|The senior officers for the Central Crossing and Grove City High School Key Club meet each Tuesday at the Grove City United Methodist Church. They have combined forces to continue the clubs, despite the district’s failed levy.|
"Even though the community didn’t pull through for us, we are still pulling through for our community," said Adam Elliott, club president for the Central Crossing High School Key Club.
Elliott explained that after the South-Western City Schools District levy defeat in May, the key club members at Central Crossing and Grove City High School decided to keep the club going, despite the elimination of extracurricular activities. Every Tuesday evening, about 75 students from both high schools gather at the Grove City United Methodist Church to plan community improvement activities.
"They (the church) are letting us use the space for free. They have been nothing short of amazing," said Elliott.
Elliott said he and Grove City club president, Kaitlyn Beidelman, are trying to make sure key club members have a good experience this year, even though they cannot meet at school.
"Key club is a place where students can not only make new friends and have a fun time, but it also is essential for students to build the character that will follow them for the rest of their lives," said Elliott. "Our club gives the students hope and creates an environment where they feel appreciated."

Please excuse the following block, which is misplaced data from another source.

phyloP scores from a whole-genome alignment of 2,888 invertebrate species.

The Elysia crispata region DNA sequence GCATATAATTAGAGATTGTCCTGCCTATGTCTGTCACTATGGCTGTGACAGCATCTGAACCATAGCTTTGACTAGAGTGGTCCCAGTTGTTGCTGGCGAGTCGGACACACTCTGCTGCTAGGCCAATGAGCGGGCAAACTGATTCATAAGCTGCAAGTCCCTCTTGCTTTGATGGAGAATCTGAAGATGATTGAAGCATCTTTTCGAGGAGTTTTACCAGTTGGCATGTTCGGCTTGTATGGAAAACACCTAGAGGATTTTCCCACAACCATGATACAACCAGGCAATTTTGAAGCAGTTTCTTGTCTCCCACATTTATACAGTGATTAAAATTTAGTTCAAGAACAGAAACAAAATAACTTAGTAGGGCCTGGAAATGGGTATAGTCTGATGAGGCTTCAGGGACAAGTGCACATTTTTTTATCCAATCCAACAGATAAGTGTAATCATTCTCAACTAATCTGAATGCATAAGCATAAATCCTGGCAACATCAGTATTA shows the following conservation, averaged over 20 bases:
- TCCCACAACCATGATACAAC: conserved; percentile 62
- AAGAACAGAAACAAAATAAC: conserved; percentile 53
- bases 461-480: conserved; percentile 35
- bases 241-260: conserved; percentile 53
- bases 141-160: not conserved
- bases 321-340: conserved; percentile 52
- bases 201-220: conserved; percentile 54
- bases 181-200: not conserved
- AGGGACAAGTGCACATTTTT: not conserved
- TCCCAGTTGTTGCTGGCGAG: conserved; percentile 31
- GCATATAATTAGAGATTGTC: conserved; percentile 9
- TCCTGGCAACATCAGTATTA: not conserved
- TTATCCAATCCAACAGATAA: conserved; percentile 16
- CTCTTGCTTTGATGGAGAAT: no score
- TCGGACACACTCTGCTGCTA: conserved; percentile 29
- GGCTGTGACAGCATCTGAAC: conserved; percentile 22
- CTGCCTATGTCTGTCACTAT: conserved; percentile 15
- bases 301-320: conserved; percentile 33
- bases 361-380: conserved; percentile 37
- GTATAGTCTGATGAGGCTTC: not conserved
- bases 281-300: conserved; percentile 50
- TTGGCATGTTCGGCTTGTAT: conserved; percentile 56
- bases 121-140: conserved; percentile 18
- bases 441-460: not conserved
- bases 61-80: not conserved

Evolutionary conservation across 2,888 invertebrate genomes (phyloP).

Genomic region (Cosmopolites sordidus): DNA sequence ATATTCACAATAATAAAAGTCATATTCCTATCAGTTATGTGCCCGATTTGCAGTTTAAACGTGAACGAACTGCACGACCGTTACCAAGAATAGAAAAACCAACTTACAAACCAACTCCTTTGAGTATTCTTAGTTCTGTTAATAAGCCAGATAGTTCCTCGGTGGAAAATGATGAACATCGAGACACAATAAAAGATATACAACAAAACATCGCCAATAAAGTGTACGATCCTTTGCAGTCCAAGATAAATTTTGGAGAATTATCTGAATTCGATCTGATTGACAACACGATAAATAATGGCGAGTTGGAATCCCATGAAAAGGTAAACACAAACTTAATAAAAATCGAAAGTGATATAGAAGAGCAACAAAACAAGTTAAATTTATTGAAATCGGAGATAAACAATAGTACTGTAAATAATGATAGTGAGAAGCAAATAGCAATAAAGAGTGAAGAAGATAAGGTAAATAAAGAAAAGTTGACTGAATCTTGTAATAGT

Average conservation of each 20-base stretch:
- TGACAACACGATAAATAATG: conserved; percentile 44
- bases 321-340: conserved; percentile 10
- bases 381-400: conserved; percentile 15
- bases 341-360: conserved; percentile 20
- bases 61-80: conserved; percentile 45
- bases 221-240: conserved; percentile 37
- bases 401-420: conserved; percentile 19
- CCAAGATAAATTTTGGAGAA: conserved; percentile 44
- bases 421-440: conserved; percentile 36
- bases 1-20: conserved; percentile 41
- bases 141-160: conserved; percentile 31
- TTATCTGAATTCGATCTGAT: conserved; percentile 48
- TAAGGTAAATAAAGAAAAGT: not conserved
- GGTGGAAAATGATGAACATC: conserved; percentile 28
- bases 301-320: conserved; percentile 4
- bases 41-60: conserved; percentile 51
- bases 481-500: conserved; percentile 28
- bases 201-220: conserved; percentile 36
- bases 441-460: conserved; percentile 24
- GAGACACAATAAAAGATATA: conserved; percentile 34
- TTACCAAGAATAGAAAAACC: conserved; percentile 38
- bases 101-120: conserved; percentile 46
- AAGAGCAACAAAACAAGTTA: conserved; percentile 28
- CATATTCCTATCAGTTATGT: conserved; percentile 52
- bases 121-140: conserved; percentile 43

In September, club members made trauma dolls for Children’s Hospital. They cut out doll figures from cloth then sewed two doll outlines together then stuffed them. The trauma dolls are used by doctors for children to point to the areas where they feel pain.
In early October, key club members plan to participate in a diabetes walk at COSI. They hosted two car washes to raise extra funds for the cause. Also, once a month, the clubs clean-up Big Run South Road, near Central Crossing.
Elliott said around Halloween, club participants will make blankets for local homeless shelters and raise money for UNICEF. They also plan to make turkey baskets around Thanksgiving.
"We are doing a community service, not because we have to, but because we want to," said Elliott.
When asked if the students feel anger or resentment towards the voters, Elliott said, "I don’t think, at this point, the students still feel anger towards the community or the board of education. All of the students are in grief, which is a tough process to endure.
However, we have to make the best out of what we are given and this is how we are doing it."
Elliott said meeting outside of school has not been easy and students say it’s still not the same as meeting at their home school.
"There is a completely different attitude and atmosphere, however, we are doing our best to provide an outlet for the students."
Elliott said the community service offered by the two key clubs is necessary for the students and community. He said if the November levy fails, the club will go on.
"We will continue to show voters that we won’t stop doing what we love," said Elliott. "We are in this for the long haul."